Why are some against keeping juveniles outside?

Relic

Well-Known Member
Location (City and/or State)
Here
Small torts are much more vulnerable to a host of things that adults aren't bothered as much by: rats, raccoons, predatory birds, fire ants, etc. The outdoor environment is mostly out of your control: temperatures will vary above and below what a youngster prefers, they can overheat quicker in direct sun and dehydrate faster, too, small water dishes can dry-out quicker, etc. Can all these things be accounted for and mitigated against? Of course, but it is more work: some type of housing with a sturdy lid, abundant shade from the sun, porous container so rain will drain out, etc. And...consistent attention to all of these details.
 

Tom

The Dog Trainer
10 Year Member!
Platinum Tortoise Club
Location (City and/or State)
Southern California
why do some people say that it is bad to keep young tortoises outside?
Because they don't do as well and it makes them grow slower and pyramid more.

They will grow 2-3 times faster on the same amount of the same foods with the only variable being inside all day vs. outside all day.
 

babyhermanns

New Member
Location (City and/or State)
florida
Because they don't do as well and it makes them grow slower and pyramid more.

They will grow 2-3 times faster on the same amount of the same foods with the only variable being inside all day vs. outside all day.
if they grow slower, does it harm them in any way? is it okay if they grow slower?
 

Relic

Well-Known Member
Location (City and/or State)
Here
if they grow slower, does it harm them in any way? is it okay if they grow slower?
Think in terms of: Slower growth equals more time in a smaller "package" that is more vulnerable to all the issues listed above. The sooner they attain adult size, the sooner they gain a bit of immunity/resistance to all those potentially bad things...
 

Tom

The Dog Trainer
10 Year Member!
Platinum Tortoise Club
Location (City and/or State)
Southern California
if they grow slower, does it harm them in any way? is it okay if they grow slower?
The pyramiding and slower growth are an indication that things aren't so great for them. Think about it for a minute. Hydration, temps, calories taken in, exercise, etc... All other variables are the same, but one group is outside most of each day and one group is inside most of each day. We are talking two groups of six randomly selected clutch mates that all hatched at the same time. The indoor ones grow 3 times faster. 300%.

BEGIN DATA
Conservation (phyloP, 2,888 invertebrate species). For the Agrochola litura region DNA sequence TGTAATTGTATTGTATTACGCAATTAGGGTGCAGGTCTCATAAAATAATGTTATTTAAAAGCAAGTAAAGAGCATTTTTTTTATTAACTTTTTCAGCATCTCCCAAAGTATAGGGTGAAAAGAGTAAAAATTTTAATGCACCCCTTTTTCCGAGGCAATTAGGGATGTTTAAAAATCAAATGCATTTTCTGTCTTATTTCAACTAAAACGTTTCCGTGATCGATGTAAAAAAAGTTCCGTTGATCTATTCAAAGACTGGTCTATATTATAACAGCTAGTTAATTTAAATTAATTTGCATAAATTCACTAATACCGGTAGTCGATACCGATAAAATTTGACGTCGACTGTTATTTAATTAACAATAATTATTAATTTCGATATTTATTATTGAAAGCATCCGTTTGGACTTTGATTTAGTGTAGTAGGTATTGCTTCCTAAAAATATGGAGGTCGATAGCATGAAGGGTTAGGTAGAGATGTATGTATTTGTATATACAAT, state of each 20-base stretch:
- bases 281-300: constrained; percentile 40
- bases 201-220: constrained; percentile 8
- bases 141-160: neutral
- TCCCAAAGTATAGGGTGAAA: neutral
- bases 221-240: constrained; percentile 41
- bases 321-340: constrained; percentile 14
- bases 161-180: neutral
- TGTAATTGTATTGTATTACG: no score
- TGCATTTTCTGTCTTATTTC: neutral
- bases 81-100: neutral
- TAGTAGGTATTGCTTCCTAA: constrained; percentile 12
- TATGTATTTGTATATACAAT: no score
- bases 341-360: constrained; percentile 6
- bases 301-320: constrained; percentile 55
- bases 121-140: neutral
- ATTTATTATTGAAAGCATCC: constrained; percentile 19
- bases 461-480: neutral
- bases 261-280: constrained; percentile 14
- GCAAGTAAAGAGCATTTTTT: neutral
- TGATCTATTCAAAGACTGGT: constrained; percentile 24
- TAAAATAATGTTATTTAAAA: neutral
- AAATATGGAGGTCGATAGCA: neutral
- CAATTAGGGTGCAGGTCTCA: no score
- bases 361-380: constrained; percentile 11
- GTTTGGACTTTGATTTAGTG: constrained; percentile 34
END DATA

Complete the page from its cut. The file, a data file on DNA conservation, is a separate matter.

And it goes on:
Does it harm them? That's tough to answer. In theory it shouldn't, but the evidence is very clear here that outside too much just isn't good for them.
 

pawsplus

Active Member
Location (City and/or State)
Columbia, TN
Predators are not an issue if the person builds a safe enclosure and does not leave them out at night. I live in a humid, hot place and my tortoise was outside during much of the day from the spring after I got her in Oct. of 1998. She was safe and I feel good about her living a natural life and getting real UVB. Her shell is not perfectly smooth, but that is rare in captive breds and I would not call her pyramided. She is healthy as a horse at age 22.
 

Tom

The Dog Trainer
10 Year Member!
Platinum Tortoise Club
Location (City and/or State)
Southern California
Her shell is not perfectly smooth, but that is rare in captive breds and I would not call her pyramided. She is healthy as a horse at age 22.
First you are talking about an adult. Adults should live outside in most cases, when weather permits. No so with hatchlings and babies, which is what this thread is about.

Her shell is not perfectly smooth, but that is rare in captive breds and I would not call her pyramided.
Its not rare anymore. For people who raise them correctly, a smooth shell has become the norm. I would not expect to see many 22 year old smooth tortoises.
 

pawsplus

Active Member
Location (City and/or State)
Columbia, TN